Consumer Reports concluded some interesting issue regarding MacBook’s battery inconsistency results; with a range of only 3.75 hours to 19.5 hours. Apple stated that something have affected the test procedure, both a benchmarking issue and a software bug.
Apple Company collaborated with Consumer Reports last holiday season just to study about these battery issues. They again tested all MacBook using a run test in a multiple times to enable to come up with the average result.
Users have been protesting about the battery life of the new MacBook Pro; in order for Apple to withdraw the battery time remaining in a macOS update. But during the test, it turns out that Consumer Reports switched off the Safari’s local cache for their browsing evaluation; obtaining the website’s data from the internet every time which Safari grabs and stores images to MacBook’s hard drive gaining an extra loaded date that affects the battery of MacBook Pro.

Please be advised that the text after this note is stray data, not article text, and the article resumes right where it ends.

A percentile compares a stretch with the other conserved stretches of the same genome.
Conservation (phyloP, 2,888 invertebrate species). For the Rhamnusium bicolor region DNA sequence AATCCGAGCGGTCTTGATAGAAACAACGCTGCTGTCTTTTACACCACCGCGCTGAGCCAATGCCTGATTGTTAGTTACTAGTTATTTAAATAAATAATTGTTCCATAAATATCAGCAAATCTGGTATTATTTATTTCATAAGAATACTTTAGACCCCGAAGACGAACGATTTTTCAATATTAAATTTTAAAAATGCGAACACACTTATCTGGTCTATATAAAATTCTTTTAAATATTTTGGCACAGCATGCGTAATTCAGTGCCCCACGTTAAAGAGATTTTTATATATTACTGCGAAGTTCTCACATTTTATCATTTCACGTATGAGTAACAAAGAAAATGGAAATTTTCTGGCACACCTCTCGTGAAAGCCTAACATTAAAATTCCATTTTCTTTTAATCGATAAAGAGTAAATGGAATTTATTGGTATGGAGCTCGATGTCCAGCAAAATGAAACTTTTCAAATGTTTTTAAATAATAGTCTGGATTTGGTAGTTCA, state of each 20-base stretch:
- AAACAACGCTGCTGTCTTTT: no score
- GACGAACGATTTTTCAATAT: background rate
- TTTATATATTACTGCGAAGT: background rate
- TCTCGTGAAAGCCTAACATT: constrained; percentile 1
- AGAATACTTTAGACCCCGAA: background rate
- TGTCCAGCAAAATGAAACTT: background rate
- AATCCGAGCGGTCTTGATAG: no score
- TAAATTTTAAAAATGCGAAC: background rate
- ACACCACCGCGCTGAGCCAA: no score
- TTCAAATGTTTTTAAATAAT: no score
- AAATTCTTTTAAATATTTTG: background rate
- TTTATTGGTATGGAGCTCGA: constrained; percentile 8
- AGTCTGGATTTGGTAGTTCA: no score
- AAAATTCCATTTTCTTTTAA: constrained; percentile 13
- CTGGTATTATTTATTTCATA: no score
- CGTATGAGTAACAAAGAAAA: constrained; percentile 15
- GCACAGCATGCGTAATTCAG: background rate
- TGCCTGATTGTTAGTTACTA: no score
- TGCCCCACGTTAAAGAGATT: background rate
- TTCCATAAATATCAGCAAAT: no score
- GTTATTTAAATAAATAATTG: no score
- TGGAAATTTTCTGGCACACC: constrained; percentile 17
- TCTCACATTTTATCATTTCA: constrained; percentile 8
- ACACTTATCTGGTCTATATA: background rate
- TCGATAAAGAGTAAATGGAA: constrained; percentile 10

“Consumer Reports operated a hidden Safari setting for expanding web sites which turns off the browser cache. This is not a setting which practices by the customers and does not reflect real-world usage,” said Apple in a statement.
It was also identified that there was something a bug in Safari affecting its icon fetching. The bug was recently fixed that improves its benchmarks. Consumer Reports also claimed that the publication turns off the cache settings on the default browser not just for Mac laptops but for all laptops.
Consumer Reports was visiting thousands of distinct website, not just the same ten websites all over again. Consumer Reports testing technique seems to be a great idea in favor for all consumers that uses their computer for browsing internet, stream music and movies, write documents; it resembles in a real life usage situation.
Deactivating the default settings will affect its battery still remains an issue, but manufacturers are hoping that Consumer Reports must acknowledge on leaving the cache problem to PC laptops and Mac benchmarks. Source: mobilenapps